This week Wisconsin became the 25th state to adopt a “right-to-work” law, preventing unions from forcing workers at the companies they represent to pay dues. Supporters say these measures promote growth and increase jobs. Opponents say they gut unions and lower wages. Are “right to work” laws worthwhile?…
Income Rises When These Laws Are Passed
RICHARD VEDDER, ECONOMICS PROFESSOR
Capital moves to right-to-work states with a more stable labor environment, and that increases labor demand and, ultimately, income and wages.
Wages Are Lower in States With These Laws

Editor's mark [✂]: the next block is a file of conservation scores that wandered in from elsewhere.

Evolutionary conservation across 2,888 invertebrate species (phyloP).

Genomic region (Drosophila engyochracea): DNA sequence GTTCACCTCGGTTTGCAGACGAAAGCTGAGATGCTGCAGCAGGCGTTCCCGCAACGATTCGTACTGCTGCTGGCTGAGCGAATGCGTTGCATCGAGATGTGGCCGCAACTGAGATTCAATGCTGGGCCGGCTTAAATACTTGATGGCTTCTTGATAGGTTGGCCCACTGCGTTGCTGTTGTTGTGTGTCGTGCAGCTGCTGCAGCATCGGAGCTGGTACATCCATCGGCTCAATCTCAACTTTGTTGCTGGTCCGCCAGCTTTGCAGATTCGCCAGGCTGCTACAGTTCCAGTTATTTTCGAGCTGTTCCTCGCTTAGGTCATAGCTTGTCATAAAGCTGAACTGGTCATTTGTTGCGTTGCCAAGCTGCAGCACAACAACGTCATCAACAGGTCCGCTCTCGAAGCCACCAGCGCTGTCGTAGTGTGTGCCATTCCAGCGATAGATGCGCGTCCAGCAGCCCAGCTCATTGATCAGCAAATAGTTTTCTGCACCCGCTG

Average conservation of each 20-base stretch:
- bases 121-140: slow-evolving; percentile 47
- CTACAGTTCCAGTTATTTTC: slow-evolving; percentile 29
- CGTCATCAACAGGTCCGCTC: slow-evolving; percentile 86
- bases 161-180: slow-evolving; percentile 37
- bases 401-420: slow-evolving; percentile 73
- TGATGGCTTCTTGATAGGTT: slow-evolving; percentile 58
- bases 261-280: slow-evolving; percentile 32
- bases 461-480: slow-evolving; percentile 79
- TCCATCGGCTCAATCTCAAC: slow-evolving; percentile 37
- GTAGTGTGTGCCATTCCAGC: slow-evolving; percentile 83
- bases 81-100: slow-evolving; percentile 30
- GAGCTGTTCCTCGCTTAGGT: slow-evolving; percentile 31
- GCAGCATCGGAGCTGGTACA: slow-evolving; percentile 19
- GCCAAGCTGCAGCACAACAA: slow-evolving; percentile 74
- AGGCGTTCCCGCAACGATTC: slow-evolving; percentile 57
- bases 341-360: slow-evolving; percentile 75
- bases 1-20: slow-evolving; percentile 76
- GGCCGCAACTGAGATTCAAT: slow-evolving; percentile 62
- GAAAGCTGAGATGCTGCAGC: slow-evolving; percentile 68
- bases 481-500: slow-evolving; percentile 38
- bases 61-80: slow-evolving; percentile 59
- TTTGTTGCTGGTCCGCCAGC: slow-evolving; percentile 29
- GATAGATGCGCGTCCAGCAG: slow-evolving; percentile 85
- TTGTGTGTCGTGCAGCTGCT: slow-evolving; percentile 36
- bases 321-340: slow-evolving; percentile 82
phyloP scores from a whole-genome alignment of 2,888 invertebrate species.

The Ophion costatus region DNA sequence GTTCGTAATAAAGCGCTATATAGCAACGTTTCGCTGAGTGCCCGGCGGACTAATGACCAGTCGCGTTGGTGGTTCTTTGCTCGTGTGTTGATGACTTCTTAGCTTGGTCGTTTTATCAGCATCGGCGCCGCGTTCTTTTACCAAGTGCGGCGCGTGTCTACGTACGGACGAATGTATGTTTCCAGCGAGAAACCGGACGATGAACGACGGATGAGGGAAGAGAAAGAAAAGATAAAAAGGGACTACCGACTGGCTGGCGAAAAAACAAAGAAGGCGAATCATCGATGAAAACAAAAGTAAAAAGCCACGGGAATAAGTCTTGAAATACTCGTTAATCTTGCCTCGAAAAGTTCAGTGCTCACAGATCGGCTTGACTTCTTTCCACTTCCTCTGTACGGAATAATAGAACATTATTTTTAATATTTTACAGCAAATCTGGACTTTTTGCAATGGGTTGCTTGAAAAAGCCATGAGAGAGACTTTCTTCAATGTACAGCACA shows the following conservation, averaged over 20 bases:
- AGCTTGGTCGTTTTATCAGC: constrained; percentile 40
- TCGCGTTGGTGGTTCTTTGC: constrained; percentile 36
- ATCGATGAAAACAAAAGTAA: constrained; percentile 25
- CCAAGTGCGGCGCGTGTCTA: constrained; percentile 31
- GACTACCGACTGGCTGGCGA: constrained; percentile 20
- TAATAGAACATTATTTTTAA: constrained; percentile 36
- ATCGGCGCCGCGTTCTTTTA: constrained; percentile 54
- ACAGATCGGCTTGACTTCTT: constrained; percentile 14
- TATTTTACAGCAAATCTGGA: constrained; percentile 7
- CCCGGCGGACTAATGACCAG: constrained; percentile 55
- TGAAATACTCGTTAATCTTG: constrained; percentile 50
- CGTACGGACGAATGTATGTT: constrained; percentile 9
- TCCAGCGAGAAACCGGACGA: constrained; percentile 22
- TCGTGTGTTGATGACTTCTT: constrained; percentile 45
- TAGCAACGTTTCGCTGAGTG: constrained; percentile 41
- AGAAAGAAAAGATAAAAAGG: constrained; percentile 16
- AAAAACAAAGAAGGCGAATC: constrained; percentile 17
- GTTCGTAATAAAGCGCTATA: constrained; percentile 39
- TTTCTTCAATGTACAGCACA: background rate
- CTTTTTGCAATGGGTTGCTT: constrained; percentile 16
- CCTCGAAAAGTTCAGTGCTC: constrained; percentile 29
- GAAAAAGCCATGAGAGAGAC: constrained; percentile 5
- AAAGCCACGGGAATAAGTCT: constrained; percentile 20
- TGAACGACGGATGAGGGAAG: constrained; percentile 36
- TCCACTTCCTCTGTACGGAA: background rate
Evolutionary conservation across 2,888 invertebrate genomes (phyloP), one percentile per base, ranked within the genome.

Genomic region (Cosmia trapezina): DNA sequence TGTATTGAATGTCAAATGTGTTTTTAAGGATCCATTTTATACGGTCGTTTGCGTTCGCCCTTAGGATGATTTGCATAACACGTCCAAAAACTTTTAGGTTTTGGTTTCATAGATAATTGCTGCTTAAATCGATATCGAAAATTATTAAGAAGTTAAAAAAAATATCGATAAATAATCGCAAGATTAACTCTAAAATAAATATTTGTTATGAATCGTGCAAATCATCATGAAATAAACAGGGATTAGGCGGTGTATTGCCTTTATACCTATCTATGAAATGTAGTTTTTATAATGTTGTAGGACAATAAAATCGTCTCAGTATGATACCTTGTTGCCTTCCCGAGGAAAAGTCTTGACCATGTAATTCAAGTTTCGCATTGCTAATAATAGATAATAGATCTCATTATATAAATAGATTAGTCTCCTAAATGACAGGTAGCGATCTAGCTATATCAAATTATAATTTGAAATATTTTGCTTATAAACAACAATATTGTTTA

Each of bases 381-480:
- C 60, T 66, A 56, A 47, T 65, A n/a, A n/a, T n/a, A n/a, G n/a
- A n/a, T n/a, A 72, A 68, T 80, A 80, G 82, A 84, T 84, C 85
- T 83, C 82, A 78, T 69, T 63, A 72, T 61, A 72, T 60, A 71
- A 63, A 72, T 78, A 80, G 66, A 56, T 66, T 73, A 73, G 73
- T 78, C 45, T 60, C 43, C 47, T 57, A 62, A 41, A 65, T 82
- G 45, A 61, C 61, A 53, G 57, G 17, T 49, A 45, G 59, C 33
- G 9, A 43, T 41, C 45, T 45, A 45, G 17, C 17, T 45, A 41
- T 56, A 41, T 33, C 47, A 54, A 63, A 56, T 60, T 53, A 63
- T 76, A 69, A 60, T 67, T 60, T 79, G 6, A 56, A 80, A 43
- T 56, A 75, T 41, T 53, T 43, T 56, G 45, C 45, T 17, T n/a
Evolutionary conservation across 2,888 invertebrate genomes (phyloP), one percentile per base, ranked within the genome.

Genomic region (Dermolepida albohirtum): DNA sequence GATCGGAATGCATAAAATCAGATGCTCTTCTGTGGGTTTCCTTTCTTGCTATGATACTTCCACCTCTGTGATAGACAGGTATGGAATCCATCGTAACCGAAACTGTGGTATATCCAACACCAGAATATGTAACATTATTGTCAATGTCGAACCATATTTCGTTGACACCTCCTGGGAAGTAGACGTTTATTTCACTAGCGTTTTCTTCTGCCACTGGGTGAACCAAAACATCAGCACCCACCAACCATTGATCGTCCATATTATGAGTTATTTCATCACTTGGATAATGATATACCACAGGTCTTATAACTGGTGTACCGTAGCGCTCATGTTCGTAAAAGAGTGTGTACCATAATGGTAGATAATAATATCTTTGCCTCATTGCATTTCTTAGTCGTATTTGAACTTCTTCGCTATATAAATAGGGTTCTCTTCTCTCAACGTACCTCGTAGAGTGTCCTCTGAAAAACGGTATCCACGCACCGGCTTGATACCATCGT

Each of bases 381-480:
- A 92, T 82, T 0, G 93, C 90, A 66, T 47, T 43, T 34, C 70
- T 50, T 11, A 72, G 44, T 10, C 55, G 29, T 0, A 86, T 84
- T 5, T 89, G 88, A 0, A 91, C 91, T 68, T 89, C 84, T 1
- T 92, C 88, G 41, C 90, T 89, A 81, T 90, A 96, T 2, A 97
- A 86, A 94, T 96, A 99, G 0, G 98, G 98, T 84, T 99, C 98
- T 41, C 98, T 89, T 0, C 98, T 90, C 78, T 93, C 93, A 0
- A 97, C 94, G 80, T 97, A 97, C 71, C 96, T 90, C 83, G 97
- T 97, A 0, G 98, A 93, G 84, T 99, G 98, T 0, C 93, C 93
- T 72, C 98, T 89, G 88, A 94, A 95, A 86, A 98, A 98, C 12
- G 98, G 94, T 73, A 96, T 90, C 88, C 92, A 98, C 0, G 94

ELISE GOULD, ECONOMIC POLICY INSTITUTE
Unions bargain for better wages and benefits, and workers in “right-to-work” states have lower wages and fewer benefits.
Call It “Right-to-Work-for-Less”
GEORGE GRESHAM, 1199SEIU UNITED HEALTHCARE WORKERS EAST
Its aim is to deprive unions of dues money essential to their ability to represent workers and enforce contracts.
Both Sides Exagerrate Its Effects
BARRY HIRSCH, ECONOMICS PROFESSOR
It can strengthen unions by forcing them to be responsive to workers. And they might not encourage growth as much as supporters say.